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A human rights look at illicit financial flows: What are the connections?

The need to prevent the damaging drainage from developing country economies represented by illicit financial flows has been gaining international attention. In a recent report (“the Report”) the UN Independent Expert on Foreign Debt and Human Rights, Mr. Juan Pablo Bohoslavsky (“the Expert”), added his voice by developing the implications human rights law and principles have for action on this front.

In a broader sense, illicit financial flows encompass not just those emerging from obviously illicit activities (e.g. human or illegal arms trade). All kinds of artificial arrangements that have been put in place for the essential purpose of circumventing the law or its spirit, including certain legal “tax-optimization” schemes, making use of legal loopholes that allow for example transnational corporations to shift around profits to zero or low corporate tax jurisdictions, without undertaking any real economic activities in those jurisdictions, fall under this category. Thus, this definition encompasses activities that, like many tax avoidance schemes, are designed to comply with existing laws and regulations or at least, go unchallenged in situations where tax authorities have scarce capacity and information.

The Expert acknowledged the difficulties in estimating the amount of illicit financial flows. However, available estimates exist and the report referred to them. For instance, an estimate by Global Financial Integrity found that developing countries lost USD 991.2 billion in illicit financial outflows in 2012, a further increase of 1.8 per cent compared to 2011. “There is consensus that they exceed aid flows and investment in volume and that the scale of the problem warrants international policy attention,“ he argued.

Assessing illicit financial flows from a human rights perspective, the report focused on the diversion of resources they represent and how they reduce the “maximum available resources” that countries of origin could devote to meeting economic, social and cultural rights obligations.

The impacts are not restricted to economic, social and cultural rights, though. “Illicit financial outflows and their non-repatriation undermine civil and political rights and the rule of law in countries of origin and destination,” the report argued. This is because of the role illicit unregulated money can play in funding of political parties or election campaigns in contravention of domestic regulations, risking State capture and the subversion of the right to participation in public affairs.

Avoiding illicit financial flows is also a responsibility of business enterprises. In this regard, the UN Guiding Principle on Business and Human Rights are relevant. According to the Report, “Business enterprises that contribute through transfer mispricing, tax evasion or corruption to significant illicit financial outflows cause adverse human rights impacts by undermining the abilities of States to progressively achieve the full realization of economic, social and cultural rights.” Publishing their sales, profits and taxes country-by-country – rather than in the aggregate –is among the things that companies could do to demonstrate responsible behavior. Banks also play a facilitating role in illicit financial flows, by not exercising due diligence with their customers, and have a responsibility to avoid them.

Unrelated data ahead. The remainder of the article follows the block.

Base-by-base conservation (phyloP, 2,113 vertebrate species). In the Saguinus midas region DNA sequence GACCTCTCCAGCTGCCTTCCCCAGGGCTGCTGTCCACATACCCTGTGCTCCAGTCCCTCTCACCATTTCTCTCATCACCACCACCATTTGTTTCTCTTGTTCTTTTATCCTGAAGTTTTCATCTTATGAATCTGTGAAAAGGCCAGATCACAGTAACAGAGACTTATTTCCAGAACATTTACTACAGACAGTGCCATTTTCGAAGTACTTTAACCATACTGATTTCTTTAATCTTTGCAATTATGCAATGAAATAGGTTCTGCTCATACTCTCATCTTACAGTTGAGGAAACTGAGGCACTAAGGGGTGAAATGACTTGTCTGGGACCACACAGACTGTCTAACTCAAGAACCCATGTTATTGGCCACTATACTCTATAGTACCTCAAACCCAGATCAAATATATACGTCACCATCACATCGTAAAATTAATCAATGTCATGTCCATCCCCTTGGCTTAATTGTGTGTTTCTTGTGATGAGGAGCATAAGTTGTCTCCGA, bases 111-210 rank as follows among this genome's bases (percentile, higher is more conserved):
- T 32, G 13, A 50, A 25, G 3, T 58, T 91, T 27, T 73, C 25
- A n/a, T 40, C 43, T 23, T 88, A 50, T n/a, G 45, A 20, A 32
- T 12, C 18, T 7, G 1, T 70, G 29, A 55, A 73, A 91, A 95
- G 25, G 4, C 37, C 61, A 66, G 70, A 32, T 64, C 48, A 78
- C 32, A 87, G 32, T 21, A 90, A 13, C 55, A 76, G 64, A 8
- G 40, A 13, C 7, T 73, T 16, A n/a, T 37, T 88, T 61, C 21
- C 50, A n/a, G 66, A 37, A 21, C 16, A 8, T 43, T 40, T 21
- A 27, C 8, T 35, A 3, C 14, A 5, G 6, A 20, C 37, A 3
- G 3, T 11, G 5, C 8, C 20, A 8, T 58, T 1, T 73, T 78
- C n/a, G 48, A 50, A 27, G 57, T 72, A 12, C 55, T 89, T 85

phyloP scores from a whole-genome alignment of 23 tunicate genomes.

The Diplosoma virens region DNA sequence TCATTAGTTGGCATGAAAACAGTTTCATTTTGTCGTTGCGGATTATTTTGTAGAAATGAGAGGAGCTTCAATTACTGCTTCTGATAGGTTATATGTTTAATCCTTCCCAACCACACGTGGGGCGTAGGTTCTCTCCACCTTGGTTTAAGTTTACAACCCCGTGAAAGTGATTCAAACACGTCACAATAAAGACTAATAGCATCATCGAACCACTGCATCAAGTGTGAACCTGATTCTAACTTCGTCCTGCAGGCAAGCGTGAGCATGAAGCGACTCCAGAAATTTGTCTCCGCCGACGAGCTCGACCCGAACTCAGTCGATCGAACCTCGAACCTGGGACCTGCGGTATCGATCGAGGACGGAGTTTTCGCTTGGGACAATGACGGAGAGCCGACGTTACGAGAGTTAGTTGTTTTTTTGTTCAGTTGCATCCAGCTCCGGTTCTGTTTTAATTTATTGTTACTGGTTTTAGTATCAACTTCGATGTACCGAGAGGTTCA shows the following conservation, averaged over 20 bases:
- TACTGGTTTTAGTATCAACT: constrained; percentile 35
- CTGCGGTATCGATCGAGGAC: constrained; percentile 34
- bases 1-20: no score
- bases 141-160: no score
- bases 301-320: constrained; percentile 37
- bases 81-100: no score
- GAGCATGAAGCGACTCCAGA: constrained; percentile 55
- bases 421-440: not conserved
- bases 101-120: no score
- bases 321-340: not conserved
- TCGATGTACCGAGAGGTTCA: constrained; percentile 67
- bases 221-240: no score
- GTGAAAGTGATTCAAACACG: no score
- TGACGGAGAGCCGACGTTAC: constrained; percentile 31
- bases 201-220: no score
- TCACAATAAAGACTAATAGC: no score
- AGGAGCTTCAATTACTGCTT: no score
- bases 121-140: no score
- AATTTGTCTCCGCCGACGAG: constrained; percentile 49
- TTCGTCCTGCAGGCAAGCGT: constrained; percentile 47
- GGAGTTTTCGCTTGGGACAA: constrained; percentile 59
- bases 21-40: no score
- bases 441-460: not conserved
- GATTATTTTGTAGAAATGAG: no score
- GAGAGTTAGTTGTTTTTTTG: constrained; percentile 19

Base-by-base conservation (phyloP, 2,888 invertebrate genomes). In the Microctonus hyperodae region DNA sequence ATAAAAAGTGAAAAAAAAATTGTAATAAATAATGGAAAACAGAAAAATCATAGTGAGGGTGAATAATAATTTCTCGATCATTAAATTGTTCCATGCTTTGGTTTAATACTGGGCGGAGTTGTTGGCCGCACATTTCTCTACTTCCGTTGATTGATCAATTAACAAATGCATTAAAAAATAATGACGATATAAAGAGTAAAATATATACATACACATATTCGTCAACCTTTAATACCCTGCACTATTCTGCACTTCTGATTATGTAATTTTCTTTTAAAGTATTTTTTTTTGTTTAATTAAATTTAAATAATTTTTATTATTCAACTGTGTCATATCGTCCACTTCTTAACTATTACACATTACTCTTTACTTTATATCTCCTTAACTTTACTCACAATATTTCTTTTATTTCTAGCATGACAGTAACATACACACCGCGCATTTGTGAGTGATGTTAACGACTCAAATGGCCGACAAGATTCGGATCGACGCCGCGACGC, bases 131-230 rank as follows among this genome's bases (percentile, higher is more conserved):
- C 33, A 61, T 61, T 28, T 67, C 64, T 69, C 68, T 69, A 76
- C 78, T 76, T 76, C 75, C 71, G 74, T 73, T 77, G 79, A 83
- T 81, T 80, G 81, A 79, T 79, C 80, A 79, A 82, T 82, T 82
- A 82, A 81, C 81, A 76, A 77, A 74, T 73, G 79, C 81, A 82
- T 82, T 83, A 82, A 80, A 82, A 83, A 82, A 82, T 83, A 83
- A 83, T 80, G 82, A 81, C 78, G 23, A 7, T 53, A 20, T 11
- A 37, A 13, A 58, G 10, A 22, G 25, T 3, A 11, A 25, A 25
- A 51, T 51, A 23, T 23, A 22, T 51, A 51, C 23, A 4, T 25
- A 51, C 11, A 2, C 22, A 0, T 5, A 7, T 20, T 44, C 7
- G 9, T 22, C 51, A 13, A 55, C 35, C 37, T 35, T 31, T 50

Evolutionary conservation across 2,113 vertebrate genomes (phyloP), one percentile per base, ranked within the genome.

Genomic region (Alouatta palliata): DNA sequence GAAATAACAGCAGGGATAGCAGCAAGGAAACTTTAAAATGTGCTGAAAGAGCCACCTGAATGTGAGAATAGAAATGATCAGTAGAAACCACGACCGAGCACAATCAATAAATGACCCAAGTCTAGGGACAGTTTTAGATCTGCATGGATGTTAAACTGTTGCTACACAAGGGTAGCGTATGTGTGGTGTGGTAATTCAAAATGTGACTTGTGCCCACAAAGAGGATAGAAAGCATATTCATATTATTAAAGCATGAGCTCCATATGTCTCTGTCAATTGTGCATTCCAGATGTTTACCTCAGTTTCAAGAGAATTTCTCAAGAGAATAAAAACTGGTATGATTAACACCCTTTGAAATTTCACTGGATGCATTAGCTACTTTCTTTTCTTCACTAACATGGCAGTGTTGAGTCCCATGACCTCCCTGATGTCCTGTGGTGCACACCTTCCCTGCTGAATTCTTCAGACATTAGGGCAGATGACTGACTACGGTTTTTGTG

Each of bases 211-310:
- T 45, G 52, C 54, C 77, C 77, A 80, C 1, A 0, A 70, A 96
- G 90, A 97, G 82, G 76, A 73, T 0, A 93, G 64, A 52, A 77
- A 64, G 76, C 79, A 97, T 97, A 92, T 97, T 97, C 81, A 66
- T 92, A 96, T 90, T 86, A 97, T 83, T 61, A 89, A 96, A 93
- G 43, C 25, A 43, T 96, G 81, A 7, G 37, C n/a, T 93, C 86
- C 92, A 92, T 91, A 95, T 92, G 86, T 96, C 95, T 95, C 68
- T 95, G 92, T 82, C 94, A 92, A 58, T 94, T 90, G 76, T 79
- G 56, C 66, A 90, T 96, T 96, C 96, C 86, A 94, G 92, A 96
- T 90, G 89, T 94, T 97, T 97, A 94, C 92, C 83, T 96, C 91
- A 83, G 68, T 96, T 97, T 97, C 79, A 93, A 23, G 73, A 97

A human rights aspect the Report addresses is that of the reprisals or human rights violations that journalists or whistle-blowers and anti-corruption activists can suffer in connection with illicit financial flows. The document cited reports by the Review Group of the United Nations Convention against Corruption, Transparency International and the Council of Europe to justify the assertion that measures for the protection of these crucial actors are highly uneven and insufficient by international standards.

Finally, the Report drew attention to the use of the funds that are successfully repatriated, noting that “lack of transparency and participation in the allocation decisions can end up in the use of the recovered assets to ends different from those sought by human rights principles.”

The Report then named a series of ongoing actions to address this problem in fora such as the Group of 8, the Organization for Economic Cooperation and Development and the African Union. It also made recommendations for how to take action in the context of the post-2015 development agenda. Among these, outstanding for its ambition is the call to include in the measurement of progress three transparency targets aimed at reducing to zero: (i) The number of legal persons and arrangements for which beneficial ownership information is not publicly available; (ii) The number of cross-border trade and investment relationships between jurisdictions where there is no automatic exchange of tax information; and (iii) The number of transnational business corporations that do not report publicly on a country-by-country basis.

An important debate is taking place on the indicators to measure progress on the 169 targets that, together with the Sustainable Development Goals, UN Member States are expected to endorse in September. The Expert’s recommendations on indicators to adequately track progress on the targets that refer to illicit financial flows are undoubtedly a valuable input Member States should listen to if they are interested in aligning the emerging set of goals with the international human rights framework.

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February 2017
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